Consider Phlebas is a story of the war between the Culture and a religiously fanatic alien species, the Idirans. It is told mostly from the point-of-view of Bora Horza Gobuchol, a humanoid working for the Idirans. Horza is a Changer, a constructed humanoid species, officially neutral in the Culture-Idiran war, the members of which have the ability to change their appearance over some time to exactly resemble other humans, which makes them excellent spies and moles. As the main action of the novel opens, Horza`s latest disguise has been exposed (by a Culture agent) to the ruling class of a strategically-located neutral planet which he had infiltrated by imitating one of its members, and he has been sentenced to a (grimly humorous) death. This leads to the first of a number of spectacular set-pieces that Banks arranges. Of course, Horza escapes this first danger, and is soon sent by his Idiran masters on a new mission, to recover a newly-created Culture Mind, of apparently special abilities, which escaped from an Idiran attack and landed on a "dead world", off-limits to both Idirans and the Culture.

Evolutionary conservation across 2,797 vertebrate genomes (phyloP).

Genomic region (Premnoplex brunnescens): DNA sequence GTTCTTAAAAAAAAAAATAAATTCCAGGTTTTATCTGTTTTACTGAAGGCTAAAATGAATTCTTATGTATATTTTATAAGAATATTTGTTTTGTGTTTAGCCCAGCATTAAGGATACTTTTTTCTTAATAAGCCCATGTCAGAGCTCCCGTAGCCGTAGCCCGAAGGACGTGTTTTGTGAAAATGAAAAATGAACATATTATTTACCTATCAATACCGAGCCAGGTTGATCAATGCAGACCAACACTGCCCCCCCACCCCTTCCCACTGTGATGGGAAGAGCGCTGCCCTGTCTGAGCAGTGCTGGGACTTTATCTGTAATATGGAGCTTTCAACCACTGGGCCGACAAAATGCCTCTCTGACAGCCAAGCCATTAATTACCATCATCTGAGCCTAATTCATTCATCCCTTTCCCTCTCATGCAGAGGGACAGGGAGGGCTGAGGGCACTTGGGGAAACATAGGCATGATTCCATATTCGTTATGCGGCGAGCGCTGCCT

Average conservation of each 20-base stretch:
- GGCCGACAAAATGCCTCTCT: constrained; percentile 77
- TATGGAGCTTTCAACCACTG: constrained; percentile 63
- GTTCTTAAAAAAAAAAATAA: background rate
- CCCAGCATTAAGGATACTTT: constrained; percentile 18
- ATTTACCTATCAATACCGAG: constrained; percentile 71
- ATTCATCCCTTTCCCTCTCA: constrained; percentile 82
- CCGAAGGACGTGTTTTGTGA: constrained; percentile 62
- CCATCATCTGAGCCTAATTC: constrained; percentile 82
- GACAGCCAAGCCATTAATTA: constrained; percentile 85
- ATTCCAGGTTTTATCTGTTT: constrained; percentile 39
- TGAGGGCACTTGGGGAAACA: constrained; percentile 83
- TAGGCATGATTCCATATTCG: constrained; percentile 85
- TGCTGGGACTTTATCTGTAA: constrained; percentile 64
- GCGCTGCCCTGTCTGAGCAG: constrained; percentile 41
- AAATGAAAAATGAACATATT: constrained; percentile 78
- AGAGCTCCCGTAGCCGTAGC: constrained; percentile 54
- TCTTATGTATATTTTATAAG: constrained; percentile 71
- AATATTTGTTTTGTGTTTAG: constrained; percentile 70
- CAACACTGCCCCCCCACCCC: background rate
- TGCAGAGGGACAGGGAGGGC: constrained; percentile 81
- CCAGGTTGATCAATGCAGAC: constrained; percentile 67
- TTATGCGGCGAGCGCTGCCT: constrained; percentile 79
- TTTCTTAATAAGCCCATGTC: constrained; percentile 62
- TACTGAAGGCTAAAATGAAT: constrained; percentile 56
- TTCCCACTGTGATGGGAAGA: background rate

The rest of the novel follows Horza through several exciting episodes on his way to find the lost Mind. (As a Changer, he potentially has access to the "Dead World", and in fact his former lover is part of a Changer contingent acting as caretakers of the world.) The eventual resolution of Horza`s story is fairly satisfying, and a logical result of Horza`s character. Along the way, Banks introduces some impressive made-up future technology, and arranges some further neat set-pieces. He also spends some time examining the Culture and its foe, the Idirans. Ostensibly Horza is an Idiran advocate (to us readers), though Banks` heart clearly isn`t in it, and the Culture comes off rather better (though somewhat ambiguously and unconvincingly so).